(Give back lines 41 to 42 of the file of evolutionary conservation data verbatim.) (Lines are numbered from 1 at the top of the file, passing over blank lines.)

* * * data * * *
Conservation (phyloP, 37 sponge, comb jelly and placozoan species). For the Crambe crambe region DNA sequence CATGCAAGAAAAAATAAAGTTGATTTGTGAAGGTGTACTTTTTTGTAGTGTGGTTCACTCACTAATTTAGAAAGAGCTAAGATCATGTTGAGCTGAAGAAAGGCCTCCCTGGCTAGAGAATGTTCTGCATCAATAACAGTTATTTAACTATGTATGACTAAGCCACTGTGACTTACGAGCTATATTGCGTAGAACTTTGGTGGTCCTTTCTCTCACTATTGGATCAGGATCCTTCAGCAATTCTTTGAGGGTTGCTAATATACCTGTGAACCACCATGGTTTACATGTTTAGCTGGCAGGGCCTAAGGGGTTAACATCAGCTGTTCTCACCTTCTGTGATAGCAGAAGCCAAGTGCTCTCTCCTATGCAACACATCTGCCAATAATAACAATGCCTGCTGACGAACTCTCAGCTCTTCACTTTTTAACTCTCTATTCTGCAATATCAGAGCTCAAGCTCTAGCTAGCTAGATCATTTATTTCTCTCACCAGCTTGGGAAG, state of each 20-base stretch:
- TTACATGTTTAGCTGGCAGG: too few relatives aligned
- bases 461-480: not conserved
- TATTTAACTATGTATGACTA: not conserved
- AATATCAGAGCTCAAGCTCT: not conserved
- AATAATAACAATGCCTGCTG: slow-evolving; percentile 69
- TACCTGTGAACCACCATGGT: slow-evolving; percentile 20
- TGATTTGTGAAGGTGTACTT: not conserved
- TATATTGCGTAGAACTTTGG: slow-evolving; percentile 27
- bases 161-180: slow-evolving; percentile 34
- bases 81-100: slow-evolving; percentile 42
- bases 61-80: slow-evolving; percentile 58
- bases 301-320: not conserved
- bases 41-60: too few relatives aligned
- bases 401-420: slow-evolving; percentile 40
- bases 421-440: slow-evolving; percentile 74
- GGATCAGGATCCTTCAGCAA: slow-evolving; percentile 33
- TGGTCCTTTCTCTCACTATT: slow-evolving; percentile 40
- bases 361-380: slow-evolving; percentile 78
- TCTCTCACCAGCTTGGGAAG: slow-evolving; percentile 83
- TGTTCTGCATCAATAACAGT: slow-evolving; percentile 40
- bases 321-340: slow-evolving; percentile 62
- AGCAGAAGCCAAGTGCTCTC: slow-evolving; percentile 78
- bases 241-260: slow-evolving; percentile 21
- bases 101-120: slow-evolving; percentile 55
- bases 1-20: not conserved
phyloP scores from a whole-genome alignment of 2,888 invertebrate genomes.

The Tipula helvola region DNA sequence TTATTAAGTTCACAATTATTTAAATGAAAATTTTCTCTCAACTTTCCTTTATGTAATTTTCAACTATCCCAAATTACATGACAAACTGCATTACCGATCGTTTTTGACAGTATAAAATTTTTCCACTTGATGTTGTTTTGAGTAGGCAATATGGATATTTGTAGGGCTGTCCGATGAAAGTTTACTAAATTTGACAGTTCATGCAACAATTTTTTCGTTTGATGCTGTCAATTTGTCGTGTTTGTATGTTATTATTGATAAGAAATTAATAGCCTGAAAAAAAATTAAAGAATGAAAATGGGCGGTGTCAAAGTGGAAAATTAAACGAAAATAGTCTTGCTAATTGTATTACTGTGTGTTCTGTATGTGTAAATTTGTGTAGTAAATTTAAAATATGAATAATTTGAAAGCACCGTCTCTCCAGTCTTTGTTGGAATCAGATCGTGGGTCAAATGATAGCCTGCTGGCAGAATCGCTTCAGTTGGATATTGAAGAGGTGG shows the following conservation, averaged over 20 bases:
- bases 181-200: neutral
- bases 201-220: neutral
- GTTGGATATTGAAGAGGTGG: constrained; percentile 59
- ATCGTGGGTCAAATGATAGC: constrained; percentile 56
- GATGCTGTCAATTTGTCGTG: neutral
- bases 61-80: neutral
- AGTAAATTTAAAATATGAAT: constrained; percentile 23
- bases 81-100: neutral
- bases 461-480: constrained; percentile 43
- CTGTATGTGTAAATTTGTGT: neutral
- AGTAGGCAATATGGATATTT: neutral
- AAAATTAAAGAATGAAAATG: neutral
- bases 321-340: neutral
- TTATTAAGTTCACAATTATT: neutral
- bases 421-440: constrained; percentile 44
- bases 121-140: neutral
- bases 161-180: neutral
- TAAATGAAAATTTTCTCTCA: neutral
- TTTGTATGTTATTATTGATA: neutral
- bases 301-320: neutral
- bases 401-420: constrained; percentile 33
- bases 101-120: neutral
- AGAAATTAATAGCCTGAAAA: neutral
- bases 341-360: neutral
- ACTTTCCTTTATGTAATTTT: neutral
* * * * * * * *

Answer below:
- bases 321-340: neutral
- TTATTAAGTTCACAATTATT: neutral